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White House announces ‘We the Geeks: Asteroids’ Google Hangout Friday

May 29, 2013


This Friday, an asteroid nearly three kilometers wide is going to pass by the Earth-Moon system.

To mark the event, on Friday, May 31st at 2pm EDT, the White House will host the second in a series of “We the Geeks” Google+ Hangouts to talk asteroids with experts, according to a White House annoncement.

The President’s new budget calls for increased efforts by NASA to detect and… read more

White House announces new US ‘open access’ policy

A "massive sellout" to big publishers, with 12-month embargo on research, says a PLOS founder
February 25, 2013

(Credit: iStockphoto)

The White House said Friday that publications from taxpayer-funded research should be available to you, but only after a year’s delay.

“The Obama Administration is committed to the proposition that citizens deserve easy access to the results of scientific research their tax dollars have paid for,” the memo said.

But that doesn’t mean fast access. And the policy would, strangely, only apply to Federal agencies with more… read more

White dwarfs could be fertile ground for other Earths

March 31, 2011

White Dwarf

University of Washington associate professor of astronomy Eric Agol has proposed that potentially habitable planets orbiting white dwarfs could be much easier to find than other exoplanets located so far.

White dwarfs, cooling stars believed to be in the final stage of life, typically have about 60 percent of the mass of the sun, but by volume they are only about the size of Earth.… read more

White dwarf star throws light on constant of Nature

July 5, 2013


University of New South Wales (UNSW) physicists are studying a distant star where gravity is more than 30,000 times greater than on Earth to test their controversial theory that α (alpha) — also known as the fine-structure constant — is not a constant.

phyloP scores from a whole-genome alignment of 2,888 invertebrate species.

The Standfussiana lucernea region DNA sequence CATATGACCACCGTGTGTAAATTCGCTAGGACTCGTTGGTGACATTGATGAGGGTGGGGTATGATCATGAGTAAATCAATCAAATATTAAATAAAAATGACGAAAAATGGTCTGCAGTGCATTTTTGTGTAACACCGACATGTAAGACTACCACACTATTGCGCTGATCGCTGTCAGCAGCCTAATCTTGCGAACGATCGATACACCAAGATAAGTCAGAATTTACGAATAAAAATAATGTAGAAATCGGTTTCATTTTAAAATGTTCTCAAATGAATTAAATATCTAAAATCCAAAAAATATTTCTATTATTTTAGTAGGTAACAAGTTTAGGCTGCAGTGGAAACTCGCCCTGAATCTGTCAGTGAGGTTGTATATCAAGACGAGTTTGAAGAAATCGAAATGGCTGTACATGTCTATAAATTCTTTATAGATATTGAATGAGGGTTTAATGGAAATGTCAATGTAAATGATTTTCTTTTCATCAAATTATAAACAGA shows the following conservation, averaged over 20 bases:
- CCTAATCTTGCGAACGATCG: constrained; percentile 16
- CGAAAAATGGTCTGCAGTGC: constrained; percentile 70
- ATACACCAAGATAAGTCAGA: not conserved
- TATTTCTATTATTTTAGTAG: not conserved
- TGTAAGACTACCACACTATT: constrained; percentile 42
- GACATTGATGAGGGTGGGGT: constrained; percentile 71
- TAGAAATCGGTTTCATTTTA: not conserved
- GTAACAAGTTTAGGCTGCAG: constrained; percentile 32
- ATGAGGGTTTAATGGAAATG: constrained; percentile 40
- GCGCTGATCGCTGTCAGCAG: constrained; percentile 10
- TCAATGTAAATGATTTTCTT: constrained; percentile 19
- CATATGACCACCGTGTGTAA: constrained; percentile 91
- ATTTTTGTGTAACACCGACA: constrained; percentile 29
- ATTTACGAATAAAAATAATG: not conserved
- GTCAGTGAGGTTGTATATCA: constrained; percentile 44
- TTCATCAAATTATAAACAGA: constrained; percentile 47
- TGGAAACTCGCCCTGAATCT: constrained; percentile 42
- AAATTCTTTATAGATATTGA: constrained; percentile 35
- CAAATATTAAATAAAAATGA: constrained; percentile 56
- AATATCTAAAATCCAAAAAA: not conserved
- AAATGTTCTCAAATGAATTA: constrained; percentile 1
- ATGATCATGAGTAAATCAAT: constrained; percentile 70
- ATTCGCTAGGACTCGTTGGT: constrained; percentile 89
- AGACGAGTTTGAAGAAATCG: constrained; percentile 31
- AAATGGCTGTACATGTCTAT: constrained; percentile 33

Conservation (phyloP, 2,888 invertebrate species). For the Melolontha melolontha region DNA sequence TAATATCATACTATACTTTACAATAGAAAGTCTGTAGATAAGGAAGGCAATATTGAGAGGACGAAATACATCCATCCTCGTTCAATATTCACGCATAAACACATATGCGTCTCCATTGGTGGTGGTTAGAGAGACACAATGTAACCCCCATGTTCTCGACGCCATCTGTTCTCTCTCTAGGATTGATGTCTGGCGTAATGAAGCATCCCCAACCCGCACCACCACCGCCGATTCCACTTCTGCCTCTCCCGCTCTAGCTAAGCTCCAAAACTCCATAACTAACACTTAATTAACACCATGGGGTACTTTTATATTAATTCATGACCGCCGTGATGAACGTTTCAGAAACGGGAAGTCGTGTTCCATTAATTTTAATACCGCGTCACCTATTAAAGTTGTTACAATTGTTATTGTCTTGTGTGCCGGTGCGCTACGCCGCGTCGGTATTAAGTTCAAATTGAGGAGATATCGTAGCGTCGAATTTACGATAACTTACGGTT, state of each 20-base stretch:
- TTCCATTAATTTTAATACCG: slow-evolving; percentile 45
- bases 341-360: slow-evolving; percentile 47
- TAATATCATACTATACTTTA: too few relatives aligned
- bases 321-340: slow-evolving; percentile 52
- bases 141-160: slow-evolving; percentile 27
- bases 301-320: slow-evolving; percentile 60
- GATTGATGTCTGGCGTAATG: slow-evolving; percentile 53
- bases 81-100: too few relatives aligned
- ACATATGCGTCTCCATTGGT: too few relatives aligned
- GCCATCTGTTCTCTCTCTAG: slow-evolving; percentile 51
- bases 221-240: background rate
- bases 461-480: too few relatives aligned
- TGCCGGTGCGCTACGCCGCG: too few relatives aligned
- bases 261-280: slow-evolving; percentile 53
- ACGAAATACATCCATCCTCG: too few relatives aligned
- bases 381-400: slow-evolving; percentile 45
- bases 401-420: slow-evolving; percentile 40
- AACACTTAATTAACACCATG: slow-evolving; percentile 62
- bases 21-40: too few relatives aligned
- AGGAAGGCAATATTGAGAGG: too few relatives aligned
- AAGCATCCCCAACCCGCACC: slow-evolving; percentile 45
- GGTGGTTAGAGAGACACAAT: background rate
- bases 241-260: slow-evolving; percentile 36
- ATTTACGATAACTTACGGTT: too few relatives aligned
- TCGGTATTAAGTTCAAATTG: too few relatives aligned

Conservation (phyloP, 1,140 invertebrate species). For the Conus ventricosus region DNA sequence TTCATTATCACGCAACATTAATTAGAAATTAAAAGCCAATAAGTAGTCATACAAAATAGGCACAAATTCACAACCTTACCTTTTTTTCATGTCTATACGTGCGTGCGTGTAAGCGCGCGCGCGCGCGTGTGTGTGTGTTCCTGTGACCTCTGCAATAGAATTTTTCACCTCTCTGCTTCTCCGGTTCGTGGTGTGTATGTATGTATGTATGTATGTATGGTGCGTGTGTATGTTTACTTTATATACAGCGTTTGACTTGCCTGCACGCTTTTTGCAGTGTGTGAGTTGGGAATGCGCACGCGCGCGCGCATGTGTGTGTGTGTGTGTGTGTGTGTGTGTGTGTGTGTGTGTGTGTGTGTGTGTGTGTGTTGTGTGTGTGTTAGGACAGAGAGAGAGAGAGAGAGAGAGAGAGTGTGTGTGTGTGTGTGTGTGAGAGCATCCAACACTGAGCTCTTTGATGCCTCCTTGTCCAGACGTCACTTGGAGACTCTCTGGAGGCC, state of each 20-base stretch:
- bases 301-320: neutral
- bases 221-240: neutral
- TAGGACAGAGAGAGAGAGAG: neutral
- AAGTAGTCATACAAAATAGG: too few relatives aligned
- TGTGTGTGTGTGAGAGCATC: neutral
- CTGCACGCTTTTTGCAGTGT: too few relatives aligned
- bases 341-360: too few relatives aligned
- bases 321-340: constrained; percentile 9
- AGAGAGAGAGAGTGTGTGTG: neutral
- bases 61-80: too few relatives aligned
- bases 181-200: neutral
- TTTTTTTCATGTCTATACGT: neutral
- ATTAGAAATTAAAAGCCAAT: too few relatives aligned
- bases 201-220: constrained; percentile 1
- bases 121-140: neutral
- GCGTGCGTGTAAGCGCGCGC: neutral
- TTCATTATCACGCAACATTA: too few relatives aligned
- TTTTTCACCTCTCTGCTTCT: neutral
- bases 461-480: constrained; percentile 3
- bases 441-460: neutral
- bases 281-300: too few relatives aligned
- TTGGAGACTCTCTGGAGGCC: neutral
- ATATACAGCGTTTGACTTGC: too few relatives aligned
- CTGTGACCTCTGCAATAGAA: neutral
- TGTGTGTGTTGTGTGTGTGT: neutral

“If alpha [the fine-structure constant] were bigger than it really is, we should not be able to distinguish matter… read more

Which oil-mopping technology will win $1.4m X prize?

August 2, 2010

The X Prize Foundation is offering $1.4 million in prize money for new technologies to clean up oil spills. Competitors will be invited to test their technologies in 2011 in a 203- by 20-metre tank owned by the US government’s Minerals Management Service.

Which is faster: conventional or quantum computer?

D-Wave quantum computer much faster for specific problems
May 17, 2013

The D-Wave Systems Fridge with Cryogenic Packaging (credit:

A computer science professor at Amherst College has conducted experiments to test the speed of a quantum computing system (from D-Wave) against conventional computing methods.

“Ours is the first paper to my knowledge that compares the quantum approach to conventional methods using the same set of problems,” says Catherine McGeoch, the Beitzel Professor in Technology and Society (Computer Science) at Amherst.

McGeoch,… read more

Whether or not God plays dice, I do

February 5, 2012


Physicist Scott Aaronson is offering a US$100,000 award for a demonstration, convincing to him, that scalable quantum computing is impossible in the physical world. “This award has no time limit other than my death, and is entirely at my discretion (though if you want to convince me, a good approach would be to convince most of the physics community first),” he says.

Where’s my Holodeck? The latest interactive movie news

June 8, 2011